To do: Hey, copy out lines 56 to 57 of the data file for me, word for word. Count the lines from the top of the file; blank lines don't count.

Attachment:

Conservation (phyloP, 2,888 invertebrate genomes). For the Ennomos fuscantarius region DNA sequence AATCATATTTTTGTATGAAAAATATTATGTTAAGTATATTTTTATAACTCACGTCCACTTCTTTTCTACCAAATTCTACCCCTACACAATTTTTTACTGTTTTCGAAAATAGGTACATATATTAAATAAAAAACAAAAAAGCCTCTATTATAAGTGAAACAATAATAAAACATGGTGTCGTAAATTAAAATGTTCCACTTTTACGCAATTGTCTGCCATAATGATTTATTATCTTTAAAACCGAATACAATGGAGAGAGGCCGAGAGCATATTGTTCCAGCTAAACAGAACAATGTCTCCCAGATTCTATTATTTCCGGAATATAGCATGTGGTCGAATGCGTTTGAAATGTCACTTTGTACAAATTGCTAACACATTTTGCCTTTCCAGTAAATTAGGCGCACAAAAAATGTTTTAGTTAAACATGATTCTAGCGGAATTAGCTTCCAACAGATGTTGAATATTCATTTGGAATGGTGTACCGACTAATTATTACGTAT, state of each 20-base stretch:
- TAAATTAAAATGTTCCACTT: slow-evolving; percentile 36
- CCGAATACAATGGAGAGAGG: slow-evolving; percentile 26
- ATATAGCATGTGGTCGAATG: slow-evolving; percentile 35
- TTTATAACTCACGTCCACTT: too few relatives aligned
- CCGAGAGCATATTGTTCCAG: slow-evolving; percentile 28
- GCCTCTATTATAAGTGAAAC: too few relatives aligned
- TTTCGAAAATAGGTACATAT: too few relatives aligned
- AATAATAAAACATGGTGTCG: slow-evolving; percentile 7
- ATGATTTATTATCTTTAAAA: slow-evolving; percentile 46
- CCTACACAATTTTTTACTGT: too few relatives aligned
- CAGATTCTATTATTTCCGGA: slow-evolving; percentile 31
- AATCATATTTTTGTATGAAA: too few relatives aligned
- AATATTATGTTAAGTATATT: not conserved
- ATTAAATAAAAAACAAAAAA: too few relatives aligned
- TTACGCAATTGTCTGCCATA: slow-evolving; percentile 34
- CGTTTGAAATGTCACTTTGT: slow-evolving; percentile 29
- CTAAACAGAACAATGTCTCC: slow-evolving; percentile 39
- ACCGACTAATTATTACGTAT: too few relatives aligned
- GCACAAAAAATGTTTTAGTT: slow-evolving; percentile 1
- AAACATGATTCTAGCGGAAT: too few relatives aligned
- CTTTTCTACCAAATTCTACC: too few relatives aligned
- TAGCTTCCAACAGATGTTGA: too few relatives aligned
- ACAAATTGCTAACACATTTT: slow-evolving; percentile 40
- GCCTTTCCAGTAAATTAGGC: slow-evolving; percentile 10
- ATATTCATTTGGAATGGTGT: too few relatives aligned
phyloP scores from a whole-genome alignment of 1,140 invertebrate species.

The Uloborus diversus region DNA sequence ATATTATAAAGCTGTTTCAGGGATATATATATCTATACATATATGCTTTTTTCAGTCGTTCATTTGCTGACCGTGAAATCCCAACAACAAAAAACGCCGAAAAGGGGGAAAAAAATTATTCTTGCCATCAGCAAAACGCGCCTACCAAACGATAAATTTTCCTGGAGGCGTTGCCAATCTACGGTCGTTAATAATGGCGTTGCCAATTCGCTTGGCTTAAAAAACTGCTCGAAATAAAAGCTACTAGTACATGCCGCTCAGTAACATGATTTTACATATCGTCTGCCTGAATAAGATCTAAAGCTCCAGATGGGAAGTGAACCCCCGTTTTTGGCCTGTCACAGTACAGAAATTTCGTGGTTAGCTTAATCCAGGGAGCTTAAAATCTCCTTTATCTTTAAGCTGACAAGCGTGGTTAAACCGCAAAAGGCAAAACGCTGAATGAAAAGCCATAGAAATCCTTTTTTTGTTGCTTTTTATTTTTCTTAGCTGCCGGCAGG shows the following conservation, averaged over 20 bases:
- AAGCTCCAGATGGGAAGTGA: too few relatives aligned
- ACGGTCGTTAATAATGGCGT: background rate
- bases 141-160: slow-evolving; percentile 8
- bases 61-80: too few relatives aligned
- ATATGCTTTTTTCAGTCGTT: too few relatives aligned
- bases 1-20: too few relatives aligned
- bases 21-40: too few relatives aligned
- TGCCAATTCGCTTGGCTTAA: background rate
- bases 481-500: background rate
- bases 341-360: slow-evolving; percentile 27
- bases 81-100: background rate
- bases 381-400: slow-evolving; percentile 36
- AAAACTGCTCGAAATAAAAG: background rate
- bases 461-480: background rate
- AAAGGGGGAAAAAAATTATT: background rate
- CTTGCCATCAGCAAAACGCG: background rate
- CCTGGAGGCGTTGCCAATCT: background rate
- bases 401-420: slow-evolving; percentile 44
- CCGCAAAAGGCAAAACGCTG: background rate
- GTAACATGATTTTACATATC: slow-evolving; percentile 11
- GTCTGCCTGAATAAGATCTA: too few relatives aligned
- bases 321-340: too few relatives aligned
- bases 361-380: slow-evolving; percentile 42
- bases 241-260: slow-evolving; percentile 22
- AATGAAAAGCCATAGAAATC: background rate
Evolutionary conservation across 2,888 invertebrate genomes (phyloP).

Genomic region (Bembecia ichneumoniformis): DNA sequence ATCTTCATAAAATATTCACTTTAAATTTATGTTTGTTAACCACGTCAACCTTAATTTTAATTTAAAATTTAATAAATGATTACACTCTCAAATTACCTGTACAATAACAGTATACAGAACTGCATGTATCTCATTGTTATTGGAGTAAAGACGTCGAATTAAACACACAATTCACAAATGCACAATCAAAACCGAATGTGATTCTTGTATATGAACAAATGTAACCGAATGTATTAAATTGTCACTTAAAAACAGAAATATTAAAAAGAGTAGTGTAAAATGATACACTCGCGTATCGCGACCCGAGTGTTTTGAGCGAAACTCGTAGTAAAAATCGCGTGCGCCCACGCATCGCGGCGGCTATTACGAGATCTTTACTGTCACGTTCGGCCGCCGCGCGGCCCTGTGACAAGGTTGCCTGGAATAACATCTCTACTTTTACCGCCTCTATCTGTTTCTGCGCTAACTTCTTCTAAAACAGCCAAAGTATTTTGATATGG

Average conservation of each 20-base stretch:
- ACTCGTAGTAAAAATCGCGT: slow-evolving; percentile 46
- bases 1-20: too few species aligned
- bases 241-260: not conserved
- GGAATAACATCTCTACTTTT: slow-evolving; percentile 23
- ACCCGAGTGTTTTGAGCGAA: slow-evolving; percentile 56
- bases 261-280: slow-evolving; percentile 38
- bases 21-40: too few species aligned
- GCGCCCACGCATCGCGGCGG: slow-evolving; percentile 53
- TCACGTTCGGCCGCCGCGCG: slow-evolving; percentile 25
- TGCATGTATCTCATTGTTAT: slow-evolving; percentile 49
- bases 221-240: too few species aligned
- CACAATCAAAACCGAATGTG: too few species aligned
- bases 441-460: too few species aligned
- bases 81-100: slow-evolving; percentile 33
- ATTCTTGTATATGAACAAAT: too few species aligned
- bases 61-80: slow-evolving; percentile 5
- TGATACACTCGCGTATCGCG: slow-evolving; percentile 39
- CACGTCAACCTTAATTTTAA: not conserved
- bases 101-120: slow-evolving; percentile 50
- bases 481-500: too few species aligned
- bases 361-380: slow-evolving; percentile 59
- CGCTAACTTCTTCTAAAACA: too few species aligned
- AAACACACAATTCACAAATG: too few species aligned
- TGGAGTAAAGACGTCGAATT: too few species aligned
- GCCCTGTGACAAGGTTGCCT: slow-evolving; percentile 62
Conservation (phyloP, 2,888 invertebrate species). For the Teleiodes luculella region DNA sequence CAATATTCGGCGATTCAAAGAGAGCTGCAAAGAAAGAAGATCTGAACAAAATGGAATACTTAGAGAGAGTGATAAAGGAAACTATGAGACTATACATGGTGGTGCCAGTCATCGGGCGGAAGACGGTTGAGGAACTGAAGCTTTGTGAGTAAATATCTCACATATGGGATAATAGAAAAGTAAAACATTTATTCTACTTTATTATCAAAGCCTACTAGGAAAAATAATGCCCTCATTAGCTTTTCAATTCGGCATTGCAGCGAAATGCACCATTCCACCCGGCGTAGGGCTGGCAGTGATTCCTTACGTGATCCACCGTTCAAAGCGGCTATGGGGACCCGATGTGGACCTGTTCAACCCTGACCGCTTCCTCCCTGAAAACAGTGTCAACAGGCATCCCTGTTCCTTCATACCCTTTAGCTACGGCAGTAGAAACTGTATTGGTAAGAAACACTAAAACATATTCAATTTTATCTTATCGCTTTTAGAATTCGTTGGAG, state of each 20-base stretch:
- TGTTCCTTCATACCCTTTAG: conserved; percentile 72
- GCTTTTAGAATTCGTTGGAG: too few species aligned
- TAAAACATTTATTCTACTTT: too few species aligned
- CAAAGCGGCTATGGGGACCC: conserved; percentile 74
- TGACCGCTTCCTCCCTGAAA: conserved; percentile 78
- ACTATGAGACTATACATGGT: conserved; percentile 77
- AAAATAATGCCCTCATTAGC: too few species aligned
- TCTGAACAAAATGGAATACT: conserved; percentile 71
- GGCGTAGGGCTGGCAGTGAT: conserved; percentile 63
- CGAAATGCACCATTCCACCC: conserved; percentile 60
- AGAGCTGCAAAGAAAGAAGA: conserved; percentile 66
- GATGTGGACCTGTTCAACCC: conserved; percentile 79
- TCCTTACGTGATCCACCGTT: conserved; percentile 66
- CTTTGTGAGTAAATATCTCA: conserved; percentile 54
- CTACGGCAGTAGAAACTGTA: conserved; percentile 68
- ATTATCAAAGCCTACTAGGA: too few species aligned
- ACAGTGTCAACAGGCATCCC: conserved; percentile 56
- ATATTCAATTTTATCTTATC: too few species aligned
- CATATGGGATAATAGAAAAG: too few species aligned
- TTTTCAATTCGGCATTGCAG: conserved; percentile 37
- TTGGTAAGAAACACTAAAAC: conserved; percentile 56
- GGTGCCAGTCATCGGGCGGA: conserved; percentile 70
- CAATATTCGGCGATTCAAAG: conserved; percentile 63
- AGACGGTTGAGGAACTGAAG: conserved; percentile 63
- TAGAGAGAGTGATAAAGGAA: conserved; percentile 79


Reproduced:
Average conservation of each 20-base stretch:
- ACTCGTAGTAAAAATCGCGT: slow-evolving; percentile 46